If Matt Stone and Trey Parker were writing a script for South Park, they could not have devised a more fantastic story.
Dana Rodriguez was fresh from Chihuahua, Mexico, a broke single mother looking for a better life for her three daughters, when she landed in Denver. The first job for which she applied: a position in the kitchen at Casa Bonita. That was in 1998, and the management at the time told her she was "not qualified," she recalls.
Twenty-three years later, Rodriguez is one of Denver's most acclaimed chefs, with a national reputation that has snagged her three James Beard nominations. Although she suffered a few more rejections in her initial Denver job hunt (including a job on a night cleaning crew), she finally was hired on at Panzano, where she was mentored by Jen Jasinski. When Jasinski went on to open Rioja in Larimer Square with Beth Gruitch, Rodriguez went with her.
Finally, Rodriguez struck out on her own, co-founding Work & Class and then Super Mega Bien; her first bar, Cantina Loca (her nickname is "Loca"), is set to open next month in Highland. And now she has one of the greatest side gigs of all time: Rodriguez is the new executive chef in a partnership with the new owners of Casa Bonita, Colorado natives Stone and Parker, who introduced South Park a year before Rodriguez applied for that job at Casa Bonita.
Bringing her on could the Stone and Parker's most genius move. After all, the food — or what has been called food at Casa Bonita — is one of the most legendary aspects of this pink eatertainment palace, which opened its doors at 6715 West Colfax in Lakewood in 1974. Founder Bill Waugh had a few other versions of the concept; he wound up selling this one to Robert Wheaton of Summit Family Restaurants — the group that filed for bankruptcy protection in April. The Lakewood location is the last location left, and for a while it looked like it might disappear altogether.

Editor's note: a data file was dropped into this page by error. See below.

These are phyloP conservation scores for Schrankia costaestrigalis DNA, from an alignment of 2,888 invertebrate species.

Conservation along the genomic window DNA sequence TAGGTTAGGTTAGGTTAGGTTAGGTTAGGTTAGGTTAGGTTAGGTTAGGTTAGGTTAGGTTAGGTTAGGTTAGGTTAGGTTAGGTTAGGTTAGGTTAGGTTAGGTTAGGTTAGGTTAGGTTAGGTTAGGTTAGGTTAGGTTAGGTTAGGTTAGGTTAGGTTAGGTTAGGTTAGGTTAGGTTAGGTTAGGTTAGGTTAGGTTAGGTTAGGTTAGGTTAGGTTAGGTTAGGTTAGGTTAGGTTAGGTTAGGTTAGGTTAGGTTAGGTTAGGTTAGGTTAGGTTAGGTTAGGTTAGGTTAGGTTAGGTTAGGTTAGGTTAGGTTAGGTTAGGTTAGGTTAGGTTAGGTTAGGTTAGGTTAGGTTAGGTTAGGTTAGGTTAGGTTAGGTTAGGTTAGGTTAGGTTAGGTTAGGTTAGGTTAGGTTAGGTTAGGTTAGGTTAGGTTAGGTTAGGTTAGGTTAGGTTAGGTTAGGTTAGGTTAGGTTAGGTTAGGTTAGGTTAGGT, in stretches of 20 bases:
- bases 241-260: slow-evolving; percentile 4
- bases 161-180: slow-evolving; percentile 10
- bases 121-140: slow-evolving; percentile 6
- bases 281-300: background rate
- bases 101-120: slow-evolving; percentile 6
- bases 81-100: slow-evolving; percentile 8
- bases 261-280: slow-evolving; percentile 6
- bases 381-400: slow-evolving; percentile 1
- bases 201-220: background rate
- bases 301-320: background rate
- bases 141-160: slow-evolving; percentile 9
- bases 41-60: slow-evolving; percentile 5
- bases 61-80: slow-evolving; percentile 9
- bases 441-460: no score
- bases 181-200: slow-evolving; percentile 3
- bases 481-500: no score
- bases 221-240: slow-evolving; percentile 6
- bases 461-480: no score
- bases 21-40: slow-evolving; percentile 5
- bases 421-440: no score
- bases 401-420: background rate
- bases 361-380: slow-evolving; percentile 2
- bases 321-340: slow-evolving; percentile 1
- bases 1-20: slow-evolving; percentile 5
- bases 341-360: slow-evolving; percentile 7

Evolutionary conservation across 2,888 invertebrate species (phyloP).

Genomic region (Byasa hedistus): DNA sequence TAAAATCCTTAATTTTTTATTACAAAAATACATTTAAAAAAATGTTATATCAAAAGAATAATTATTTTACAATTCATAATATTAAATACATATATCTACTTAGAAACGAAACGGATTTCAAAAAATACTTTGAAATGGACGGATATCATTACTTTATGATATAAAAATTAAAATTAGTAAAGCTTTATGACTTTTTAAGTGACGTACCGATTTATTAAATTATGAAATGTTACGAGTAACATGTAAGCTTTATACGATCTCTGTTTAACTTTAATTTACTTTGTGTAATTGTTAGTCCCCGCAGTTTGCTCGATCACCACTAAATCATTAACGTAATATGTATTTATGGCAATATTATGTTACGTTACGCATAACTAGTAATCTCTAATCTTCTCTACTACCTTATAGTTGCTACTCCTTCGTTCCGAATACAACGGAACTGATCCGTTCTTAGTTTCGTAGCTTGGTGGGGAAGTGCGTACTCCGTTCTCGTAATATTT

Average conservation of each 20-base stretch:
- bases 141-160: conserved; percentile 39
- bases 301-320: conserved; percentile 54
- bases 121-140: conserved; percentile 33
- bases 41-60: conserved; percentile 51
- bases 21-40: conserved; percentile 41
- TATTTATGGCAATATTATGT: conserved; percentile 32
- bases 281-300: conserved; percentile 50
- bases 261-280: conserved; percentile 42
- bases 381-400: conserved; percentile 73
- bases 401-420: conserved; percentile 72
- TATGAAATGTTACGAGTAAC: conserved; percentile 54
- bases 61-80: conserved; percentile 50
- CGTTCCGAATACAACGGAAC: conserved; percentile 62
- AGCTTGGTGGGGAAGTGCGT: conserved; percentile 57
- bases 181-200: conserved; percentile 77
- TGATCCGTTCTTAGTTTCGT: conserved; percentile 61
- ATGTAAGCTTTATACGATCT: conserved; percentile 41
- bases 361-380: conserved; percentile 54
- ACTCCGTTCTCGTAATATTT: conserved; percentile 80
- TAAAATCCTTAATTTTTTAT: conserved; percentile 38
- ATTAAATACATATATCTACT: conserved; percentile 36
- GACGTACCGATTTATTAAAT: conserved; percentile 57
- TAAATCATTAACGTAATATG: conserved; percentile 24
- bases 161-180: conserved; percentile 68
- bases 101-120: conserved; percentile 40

But then Stone and Parker made their $3.1 million offer, revealed in a Facebook Live with Governor Jared Pols in August. After the bankruptcy judge approved the deal, the Rodriguez partnership was announced on November 16.
The call for her services came out of the blue, but Rodriguez was intrigued. In fact, she'd already thought about how much she'd liked to be involved with the spot which had once snubbed her.
Now she's hard at work, analyzing what has to be done to update the kitchen equipment. The food will get an update, too, as will the drink offerings. "We'll change nothing and we'll improve everything," she says. And that means everything will be "fresh and delicious," she promises. "Freaking delicious."
While Casa Bonita, which seats 1,000, is a far cry from the tiny Work & Class, Rodriguez thinks she'll have no problem scaling up. After all, she and two others manage to make 500 dinners a night there. "I'm not afraid of new things," she notes.
New things like taking on the kitchen at Denver's most famous restaurant, the one that wouldn't hire her two decades ago. But there were no hard feelings; Rodriguez took her kids there for birthday parties, and even borrowed a Casa Bonita signature for Super Mega Bien: the flags that customers raise when they want more food. Now she figures she doesn't need to worry about any trademark violation.
And, yes, there will be sopapillas at Casa Bonita, "fucking 100 percent," she says. "We'll change nothing and we'll improve everything," she repeats.
"Everything happens for a reason," Rodriguez concludes.
And this reason is particularly delicious. Parker and Stone have written another great chapter for this uniquely Colorado story.